This paper empirically investigates the structural evolution of the US financial systems. It particularly aims to explore if the structure of the financial systems changes when the economy enters a recession.
The empirical analysis is conducted through the statistical approach of principal components analysis (PCA) and the graph theoretic approach of minimum spanning trees (MSTs).
The PCA results suggest that the VIX was the dominant factor influencing the financial system prior to the recession; however, the monetary policy represented by the three‐month T‐bill yield became the leading factor in the system during the recession. By analyzing the MSTs, we find evidence that the structure of the financial system during the economic recession is substantially different from that during the period of economic expansion. Moreover, we discover that the financial markets are more integrated during the economic recession. The much stronger integration of the financial system was found to start right before the advent of the recession.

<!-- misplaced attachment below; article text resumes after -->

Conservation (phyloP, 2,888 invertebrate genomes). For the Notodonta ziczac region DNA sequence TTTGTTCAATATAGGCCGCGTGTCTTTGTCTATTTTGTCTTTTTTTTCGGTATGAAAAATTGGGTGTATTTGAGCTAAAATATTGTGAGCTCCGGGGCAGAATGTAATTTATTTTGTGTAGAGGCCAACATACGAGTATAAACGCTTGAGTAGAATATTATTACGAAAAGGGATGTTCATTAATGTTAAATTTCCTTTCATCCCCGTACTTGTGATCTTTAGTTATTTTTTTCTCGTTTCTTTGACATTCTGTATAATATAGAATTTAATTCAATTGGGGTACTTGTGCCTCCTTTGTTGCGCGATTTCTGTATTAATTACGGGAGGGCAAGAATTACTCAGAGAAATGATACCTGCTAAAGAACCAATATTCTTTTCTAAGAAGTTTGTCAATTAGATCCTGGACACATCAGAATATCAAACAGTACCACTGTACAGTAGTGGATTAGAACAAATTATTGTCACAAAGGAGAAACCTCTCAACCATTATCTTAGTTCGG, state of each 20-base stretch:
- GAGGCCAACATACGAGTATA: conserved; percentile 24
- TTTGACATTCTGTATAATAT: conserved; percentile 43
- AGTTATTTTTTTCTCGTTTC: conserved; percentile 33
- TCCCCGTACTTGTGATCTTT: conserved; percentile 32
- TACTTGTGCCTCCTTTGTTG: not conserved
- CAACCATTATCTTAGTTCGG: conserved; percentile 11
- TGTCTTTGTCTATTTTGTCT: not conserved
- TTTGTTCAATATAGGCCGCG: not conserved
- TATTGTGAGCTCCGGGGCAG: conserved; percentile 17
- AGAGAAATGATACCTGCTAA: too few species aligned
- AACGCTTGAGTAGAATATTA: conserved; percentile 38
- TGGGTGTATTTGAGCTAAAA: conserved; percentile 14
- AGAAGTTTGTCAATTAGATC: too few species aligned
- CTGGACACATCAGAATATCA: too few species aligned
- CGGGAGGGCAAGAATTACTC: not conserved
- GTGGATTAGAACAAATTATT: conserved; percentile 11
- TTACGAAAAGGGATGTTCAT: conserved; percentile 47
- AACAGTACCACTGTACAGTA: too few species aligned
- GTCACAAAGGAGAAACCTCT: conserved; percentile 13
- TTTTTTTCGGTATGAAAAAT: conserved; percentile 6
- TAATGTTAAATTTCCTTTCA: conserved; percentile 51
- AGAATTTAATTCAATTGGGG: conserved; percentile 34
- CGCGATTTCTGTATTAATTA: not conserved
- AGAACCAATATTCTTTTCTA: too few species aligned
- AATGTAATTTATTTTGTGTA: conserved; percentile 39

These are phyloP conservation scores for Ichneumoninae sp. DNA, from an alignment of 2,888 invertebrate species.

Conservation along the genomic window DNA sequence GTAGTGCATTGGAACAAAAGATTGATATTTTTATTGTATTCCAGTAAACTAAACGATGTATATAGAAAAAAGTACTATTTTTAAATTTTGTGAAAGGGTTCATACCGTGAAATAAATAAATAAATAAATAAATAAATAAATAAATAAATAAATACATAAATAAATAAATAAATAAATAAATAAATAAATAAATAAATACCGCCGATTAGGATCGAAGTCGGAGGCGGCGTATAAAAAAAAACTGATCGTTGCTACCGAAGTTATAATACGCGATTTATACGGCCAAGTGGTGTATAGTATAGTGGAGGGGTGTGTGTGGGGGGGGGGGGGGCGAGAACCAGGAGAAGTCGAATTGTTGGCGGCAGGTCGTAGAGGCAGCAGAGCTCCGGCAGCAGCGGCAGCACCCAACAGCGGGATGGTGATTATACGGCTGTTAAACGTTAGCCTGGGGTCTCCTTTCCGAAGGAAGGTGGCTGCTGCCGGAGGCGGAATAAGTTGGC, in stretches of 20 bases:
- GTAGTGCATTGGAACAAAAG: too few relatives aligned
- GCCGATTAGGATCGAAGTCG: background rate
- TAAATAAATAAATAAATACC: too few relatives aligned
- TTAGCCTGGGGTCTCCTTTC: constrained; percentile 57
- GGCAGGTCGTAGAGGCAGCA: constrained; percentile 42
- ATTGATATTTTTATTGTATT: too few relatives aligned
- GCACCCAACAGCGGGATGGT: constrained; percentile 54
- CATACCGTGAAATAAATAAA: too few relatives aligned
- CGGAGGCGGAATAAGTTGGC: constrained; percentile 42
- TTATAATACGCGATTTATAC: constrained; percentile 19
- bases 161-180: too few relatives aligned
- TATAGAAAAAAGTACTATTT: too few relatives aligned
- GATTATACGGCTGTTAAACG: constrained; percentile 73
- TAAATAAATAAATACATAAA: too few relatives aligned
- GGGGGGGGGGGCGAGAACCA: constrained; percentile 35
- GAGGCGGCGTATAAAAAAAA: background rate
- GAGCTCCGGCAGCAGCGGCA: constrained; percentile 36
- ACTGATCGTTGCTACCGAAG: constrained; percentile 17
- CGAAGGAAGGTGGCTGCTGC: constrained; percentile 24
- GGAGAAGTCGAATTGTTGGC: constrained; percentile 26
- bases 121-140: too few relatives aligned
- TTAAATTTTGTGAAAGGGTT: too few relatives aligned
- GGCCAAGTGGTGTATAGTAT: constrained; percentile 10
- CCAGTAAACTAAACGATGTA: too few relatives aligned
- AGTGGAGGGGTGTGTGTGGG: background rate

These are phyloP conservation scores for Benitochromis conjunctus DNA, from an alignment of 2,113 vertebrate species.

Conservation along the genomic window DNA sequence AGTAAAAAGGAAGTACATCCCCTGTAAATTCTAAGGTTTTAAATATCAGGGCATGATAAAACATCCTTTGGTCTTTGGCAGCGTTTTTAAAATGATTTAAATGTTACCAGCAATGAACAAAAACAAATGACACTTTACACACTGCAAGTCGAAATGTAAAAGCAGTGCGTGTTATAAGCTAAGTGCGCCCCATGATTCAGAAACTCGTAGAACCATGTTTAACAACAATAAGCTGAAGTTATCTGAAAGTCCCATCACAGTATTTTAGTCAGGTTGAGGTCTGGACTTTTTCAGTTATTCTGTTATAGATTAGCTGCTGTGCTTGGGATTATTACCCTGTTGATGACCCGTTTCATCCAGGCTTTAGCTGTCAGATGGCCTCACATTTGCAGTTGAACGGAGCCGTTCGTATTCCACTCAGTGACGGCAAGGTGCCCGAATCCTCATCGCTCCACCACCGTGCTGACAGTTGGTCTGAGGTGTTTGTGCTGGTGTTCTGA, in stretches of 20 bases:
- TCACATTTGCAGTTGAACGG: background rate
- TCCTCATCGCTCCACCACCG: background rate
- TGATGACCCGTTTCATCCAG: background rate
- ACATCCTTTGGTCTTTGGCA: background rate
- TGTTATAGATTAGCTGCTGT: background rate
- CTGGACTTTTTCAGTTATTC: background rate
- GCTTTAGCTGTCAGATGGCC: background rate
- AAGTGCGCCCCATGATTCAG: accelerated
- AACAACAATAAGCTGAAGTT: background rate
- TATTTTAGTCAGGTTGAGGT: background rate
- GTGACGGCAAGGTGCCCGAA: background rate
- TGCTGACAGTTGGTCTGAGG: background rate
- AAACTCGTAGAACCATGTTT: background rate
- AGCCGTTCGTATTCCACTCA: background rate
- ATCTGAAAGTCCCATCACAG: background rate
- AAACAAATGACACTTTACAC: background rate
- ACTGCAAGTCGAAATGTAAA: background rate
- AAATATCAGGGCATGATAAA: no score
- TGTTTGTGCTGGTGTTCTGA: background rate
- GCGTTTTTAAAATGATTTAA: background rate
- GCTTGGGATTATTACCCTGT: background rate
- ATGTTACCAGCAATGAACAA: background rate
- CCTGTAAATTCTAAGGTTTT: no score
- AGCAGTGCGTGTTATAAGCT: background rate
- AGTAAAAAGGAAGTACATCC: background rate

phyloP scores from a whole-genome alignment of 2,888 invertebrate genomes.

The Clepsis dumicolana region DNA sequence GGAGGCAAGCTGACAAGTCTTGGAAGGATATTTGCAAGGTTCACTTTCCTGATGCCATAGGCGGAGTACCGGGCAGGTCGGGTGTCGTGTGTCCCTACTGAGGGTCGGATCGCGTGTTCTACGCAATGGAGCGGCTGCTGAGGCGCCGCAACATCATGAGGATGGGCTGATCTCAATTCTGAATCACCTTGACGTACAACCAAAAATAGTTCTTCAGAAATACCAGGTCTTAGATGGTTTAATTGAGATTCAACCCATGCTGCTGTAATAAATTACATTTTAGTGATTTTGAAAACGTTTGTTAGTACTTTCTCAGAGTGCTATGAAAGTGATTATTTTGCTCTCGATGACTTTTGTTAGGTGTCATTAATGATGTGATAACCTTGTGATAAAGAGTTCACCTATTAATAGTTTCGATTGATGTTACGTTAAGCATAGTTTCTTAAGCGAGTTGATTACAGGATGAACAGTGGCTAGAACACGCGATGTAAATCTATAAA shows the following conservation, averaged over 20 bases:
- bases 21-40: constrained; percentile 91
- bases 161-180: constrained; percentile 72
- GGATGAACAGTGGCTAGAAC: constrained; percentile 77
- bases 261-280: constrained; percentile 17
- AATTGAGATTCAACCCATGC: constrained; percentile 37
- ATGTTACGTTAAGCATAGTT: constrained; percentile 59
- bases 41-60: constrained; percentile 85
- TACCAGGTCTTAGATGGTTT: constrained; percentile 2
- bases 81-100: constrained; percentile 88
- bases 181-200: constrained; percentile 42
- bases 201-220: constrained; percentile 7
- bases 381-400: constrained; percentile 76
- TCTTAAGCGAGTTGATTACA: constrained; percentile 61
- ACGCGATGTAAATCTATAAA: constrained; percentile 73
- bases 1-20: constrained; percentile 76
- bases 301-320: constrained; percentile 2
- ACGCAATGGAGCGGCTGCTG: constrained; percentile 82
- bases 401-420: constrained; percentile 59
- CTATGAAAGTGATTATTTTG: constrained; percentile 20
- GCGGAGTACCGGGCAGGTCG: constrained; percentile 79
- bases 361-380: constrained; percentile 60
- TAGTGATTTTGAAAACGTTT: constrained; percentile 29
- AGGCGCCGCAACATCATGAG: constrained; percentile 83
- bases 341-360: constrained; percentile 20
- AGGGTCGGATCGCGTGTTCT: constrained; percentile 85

Research findings will help individuals, institutions, regulators, central bankers better understand the market structure under the economic turmoil, so more efficient strategies can be used to minimize the systemic risk.
This study compares the structure of the US financial markets in economic expansion and contraction periods. The structural dynamics of the financial system are explored, focusing on the recent economic recession triggered by the US subprime mortgage crisis. We introduce a new systemic risk measure.
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